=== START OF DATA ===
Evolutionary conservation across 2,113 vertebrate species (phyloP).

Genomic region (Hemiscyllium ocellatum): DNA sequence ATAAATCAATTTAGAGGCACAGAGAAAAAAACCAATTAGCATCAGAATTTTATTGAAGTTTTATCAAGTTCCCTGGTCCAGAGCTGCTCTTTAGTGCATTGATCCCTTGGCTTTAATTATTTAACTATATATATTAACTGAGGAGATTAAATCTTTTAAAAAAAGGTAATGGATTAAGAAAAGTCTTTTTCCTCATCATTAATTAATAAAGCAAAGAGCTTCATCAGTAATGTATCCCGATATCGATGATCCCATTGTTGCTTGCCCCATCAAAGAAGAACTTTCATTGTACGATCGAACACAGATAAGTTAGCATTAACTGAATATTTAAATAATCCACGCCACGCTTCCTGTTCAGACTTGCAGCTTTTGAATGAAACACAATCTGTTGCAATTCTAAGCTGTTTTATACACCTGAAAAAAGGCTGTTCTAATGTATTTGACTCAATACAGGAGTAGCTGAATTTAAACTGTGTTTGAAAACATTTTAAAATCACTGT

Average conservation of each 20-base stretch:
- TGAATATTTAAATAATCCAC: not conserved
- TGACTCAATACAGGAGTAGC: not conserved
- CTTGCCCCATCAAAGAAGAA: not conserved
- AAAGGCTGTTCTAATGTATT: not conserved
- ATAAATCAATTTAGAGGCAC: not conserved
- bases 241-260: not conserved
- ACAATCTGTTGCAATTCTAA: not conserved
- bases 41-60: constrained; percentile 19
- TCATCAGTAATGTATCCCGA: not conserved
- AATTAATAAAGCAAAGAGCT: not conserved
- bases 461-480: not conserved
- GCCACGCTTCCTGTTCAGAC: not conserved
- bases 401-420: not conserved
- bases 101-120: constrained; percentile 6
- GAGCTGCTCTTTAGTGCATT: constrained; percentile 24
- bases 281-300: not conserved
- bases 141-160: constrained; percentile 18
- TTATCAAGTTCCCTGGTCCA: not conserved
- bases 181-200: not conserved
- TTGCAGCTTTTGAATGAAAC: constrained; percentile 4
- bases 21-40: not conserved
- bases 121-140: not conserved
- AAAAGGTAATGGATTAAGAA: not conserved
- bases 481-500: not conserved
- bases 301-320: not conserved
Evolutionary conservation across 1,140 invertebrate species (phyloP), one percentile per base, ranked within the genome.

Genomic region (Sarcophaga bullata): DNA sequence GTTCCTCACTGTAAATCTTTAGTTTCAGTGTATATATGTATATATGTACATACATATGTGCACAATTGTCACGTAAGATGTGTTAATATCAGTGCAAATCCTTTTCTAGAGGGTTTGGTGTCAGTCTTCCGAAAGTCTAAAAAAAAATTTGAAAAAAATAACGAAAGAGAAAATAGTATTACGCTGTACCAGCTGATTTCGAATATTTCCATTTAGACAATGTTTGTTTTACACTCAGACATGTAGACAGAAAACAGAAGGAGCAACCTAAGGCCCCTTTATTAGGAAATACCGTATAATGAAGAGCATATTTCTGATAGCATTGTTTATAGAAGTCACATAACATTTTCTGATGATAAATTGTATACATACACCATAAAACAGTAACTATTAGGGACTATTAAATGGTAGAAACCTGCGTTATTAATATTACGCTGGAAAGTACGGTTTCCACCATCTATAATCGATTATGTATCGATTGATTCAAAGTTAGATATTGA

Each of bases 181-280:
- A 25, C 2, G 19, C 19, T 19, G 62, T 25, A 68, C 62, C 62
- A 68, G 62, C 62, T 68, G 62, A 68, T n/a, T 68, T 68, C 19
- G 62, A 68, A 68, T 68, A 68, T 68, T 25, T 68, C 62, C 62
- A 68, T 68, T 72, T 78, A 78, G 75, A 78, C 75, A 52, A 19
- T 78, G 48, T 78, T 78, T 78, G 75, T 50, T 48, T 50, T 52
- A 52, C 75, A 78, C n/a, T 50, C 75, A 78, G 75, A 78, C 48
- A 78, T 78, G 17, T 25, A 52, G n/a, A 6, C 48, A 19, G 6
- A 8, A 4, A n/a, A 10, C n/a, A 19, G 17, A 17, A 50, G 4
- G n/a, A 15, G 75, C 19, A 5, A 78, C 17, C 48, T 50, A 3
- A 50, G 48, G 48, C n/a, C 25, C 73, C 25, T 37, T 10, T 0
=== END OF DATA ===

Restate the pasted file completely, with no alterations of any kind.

Evolutionary conservation across 2,113 vertebrate species (phyloP).

Genomic region (Hemiscyllium ocellatum): DNA sequence ATAAATCAATTTAGAGGCACAGAGAAAAAAACCAATTAGCATCAGAATTTTATTGAAGTTTTATCAAGTTCCCTGGTCCAGAGCTGCTCTTTAGTGCATTGATCCCTTGGCTTTAATTATTTAACTATATATATTAACTGAGGAGATTAAATCTTTTAAAAAAAGGTAATGGATTAAGAAAAGTCTTTTTCCTCATCATTAATTAATAAAGCAAAGAGCTTCATCAGTAATGTATCCCGATATCGATGATCCCATTGTTGCTTGCCCCATCAAAGAAGAACTTTCATTGTACGATCGAACACAGATAAGTTAGCATTAACTGAATATTTAAATAATCCACGCCACGCTTCCTGTTCAGACTTGCAGCTTTTGAATGAAACACAATCTGTTGCAATTCTAAGCTGTTTTATACACCTGAAAAAAGGCTGTTCTAATGTATTTGACTCAATACAGGAGTAGCTGAATTTAAACTGTGTTTGAAAACATTTTAAAATCACTGT

Average conservation of each 20-base stretch:
- TGAATATTTAAATAATCCAC: not conserved
- TGACTCAATACAGGAGTAGC: not conserved
- CTTGCCCCATCAAAGAAGAA: not conserved
- AAAGGCTGTTCTAATGTATT: not conserved
- ATAAATCAATTTAGAGGCAC: not conserved
- bases 241-260: not conserved
- ACAATCTGTTGCAATTCTAA: not conserved
- bases 41-60: constrained; percentile 19
- TCATCAGTAATGTATCCCGA: not conserved
- AATTAATAAAGCAAAGAGCT: not conserved
- bases 461-480: not conserved
- GCCACGCTTCCTGTTCAGAC: not conserved
- bases 401-420: not conserved
- bases 101-120: constrained; percentile 6
- GAGCTGCTCTTTAGTGCATT: constrained; percentile 24
- bases 281-300: not conserved
- bases 141-160: constrained; percentile 18
- TTATCAAGTTCCCTGGTCCA: not conserved
- bases 181-200: not conserved
- TTGCAGCTTTTGAATGAAAC: constrained; percentile 4
- bases 21-40: not conserved
- bases 121-140: not conserved
- AAAAGGTAATGGATTAAGAA: not conserved
- bases 481-500: not conserved
- bases 301-320: not conserved
Evolutionary conservation across 1,140 invertebrate species (phyloP), one percentile per base, ranked within the genome.

Genomic region (Sarcophaga bullata): DNA sequence GTTCCTCACTGTAAATCTTTAGTTTCAGTGTATATATGTATATATGTACATACATATGTGCACAATTGTCACGTAAGATGTGTTAATATCAGTGCAAATCCTTTTCTAGAGGGTTTGGTGTCAGTCTTCCGAAAGTCTAAAAAAAAATTTGAAAAAAATAACGAAAGAGAAAATAGTATTACGCTGTACCAGCTGATTTCGAATATTTCCATTTAGACAATGTTTGTTTTACACTCAGACATGTAGACAGAAAACAGAAGGAGCAACCTAAGGCCCCTTTATTAGGAAATACCGTATAATGAAGAGCATATTTCTGATAGCATTGTTTATAGAAGTCACATAACATTTTCTGATGATAAATTGTATACATACACCATAAAACAGTAACTATTAGGGACTATTAAATGGTAGAAACCTGCGTTATTAATATTACGCTGGAAAGTACGGTTTCCACCATCTATAATCGATTATGTATCGATTGATTCAAAGTTAGATATTGA

Each of bases 181-280:
- A 25, C 2, G 19, C 19, T 19, G 62, T 25, A 68, C 62, C 62
- A 68, G 62, C 62, T 68, G 62, A 68, T n/a, T 68, T 68, C 19
- G 62, A 68, A 68, T 68, A 68, T 68, T 25, T 68, C 62, C 62
- A 68, T 68, T 72, T 78, A 78, G 75, A 78, C 75, A 52, A 19
- T 78, G 48, T 78, T 78, T 78, G 75, T 50, T 48, T 50, T 52
- A 52, C 75, A 78, C n/a, T 50, C 75, A 78, G 75, A 78, C 48
- A 78, T 78, G 17, T 25, A 52, G n/a, A 6, C 48, A 19, G 6
- A 8, A 4, A n/a, A 10, C n/a, A 19, G 17, A 17, A 50, G 4
- G n/a, A 15, G 75, C 19, A 5, A 78, C 17, C 48, T 50, A 3
- A 50, G 48, G 48, C n/a, C 25, C 73, C 25, T 37, T 10, T 0